Dear Visitor,

You have reached the archived version of NACCHO's website. As of February 1, 2016, the content on this site will no longer be updated and may contain outdated information. To see NACCHO's most recent and updated content, please visit our new site at

If you have additional questions, please contact us at

Print this page Print This Page

Email this page E-Mail This Page

Bookmark and Share

Story of Measurable Improvement in Public Health

Name of Health Department/Agency: Kane County Health Department
State: IL
Contact Name: Claire Dobbins
Contact Information:
Date Added: 9/26/2011
Program/Topic Area: Immunizations, Public Health Nursing
QI techniques/tools:  Fishbone Diagram, Flowchart, Force-field analysis, PDCA, Run Chart,
Description of the process and intervention: The goal of this project was to increase the percentage of Public Health Nurses who had reached a level of "Competent" (as defined by the Benner Stages of Clinical Competence Model) with regard to administration of childhood vaccination. Prior to a reorganization of the agency, only a limited number of nurses worked with immunizations. Baseline data indicated that only 25% of the nurses had reached this level, and only 54% were receiving mentoring from an expert. The Aim Statement was that by July 2011, 100% of nurses would be deemed "Competent." Root cause analysis indicated that lack of opportunity (infrequent, small clinics), lack of specific training plans, and lack of access to an expert were prohibiting advancement in competency. For the intervention, the Public Health Nursing group drew from experiences in H1N1 response, creating a modified version of the POD system where an expert, a Novice and an Advanced Beginner worked collaboratively. Pre-screening/chart review was done prior to clinics (which were fully booked) by those working in the clinic, so that efforts in the clinic could focus on vaccine administration without added pressure of reviewing charts. In addition, nurses were given opportunity to participate in additional clinics outside of the department.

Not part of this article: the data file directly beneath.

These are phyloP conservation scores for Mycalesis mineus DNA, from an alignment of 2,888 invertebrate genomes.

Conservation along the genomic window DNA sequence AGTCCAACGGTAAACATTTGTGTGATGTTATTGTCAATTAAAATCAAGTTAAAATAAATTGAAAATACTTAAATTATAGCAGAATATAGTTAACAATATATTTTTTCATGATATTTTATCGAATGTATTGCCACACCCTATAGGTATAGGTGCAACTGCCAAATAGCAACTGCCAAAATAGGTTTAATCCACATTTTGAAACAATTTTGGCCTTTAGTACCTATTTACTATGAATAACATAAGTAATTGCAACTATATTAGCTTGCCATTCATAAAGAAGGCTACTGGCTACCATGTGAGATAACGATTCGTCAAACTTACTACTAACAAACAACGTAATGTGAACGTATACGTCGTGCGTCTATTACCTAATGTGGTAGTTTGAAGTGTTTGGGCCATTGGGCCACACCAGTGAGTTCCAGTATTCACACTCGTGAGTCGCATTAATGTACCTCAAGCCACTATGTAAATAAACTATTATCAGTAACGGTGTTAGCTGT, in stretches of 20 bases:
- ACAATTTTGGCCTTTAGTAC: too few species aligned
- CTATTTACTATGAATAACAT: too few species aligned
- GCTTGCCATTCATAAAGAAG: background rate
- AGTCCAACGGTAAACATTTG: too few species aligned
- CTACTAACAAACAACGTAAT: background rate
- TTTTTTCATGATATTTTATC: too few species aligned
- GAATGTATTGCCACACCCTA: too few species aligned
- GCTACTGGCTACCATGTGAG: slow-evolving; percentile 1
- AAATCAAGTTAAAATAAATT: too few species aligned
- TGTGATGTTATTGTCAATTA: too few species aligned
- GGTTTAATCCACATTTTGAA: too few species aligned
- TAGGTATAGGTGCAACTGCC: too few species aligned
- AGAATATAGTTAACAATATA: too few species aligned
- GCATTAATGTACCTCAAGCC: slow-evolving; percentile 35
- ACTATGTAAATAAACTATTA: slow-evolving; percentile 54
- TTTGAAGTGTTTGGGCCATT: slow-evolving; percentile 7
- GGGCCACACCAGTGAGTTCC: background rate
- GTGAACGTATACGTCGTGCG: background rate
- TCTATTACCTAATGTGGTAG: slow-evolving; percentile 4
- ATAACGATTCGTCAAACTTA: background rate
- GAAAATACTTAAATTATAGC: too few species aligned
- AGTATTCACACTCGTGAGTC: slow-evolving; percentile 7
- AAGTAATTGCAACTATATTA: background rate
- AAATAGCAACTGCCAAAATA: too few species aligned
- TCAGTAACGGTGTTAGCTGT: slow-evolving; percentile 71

Result/outcome: Within 5 months of implementing these interventions, the percentage of Public Health Nurses who had reached a level of Competent (Benner Model) increased from the baseline of 25% to 93.33%. All but one nurse had been deemed "Competent" by the Public Health Nursing Supervisor, and specific plans were made to assure that nurse was deemed "Competent." In addition, each Public Health Nurse self-evaluated their skills and was in agreement of the level determined by the Supervisor. As a result of this process, all new-hire Public Health Nurses will use this model when undergoing training, and a modified version of this POD system (an expert is on site for technical assistance, but also provides services) has been implemented with demonstrated success.
Next Steps: The Public Health Nursing section is working to sustain the gains demonstrated through this process. Each nurse now designates how often she wants to participate in clinics, with the expectation that she participates in enough to keep skills current. Supervisory staff and/or Experts (as described by Benner) continue to monitor and evaluate the skills of each nurse, and will work collaboratively if it is noted that skills are no longer meeting the level of Competent.

Search for more "Stories of Measurable Improvement in Public Health"

Submit Your Own Story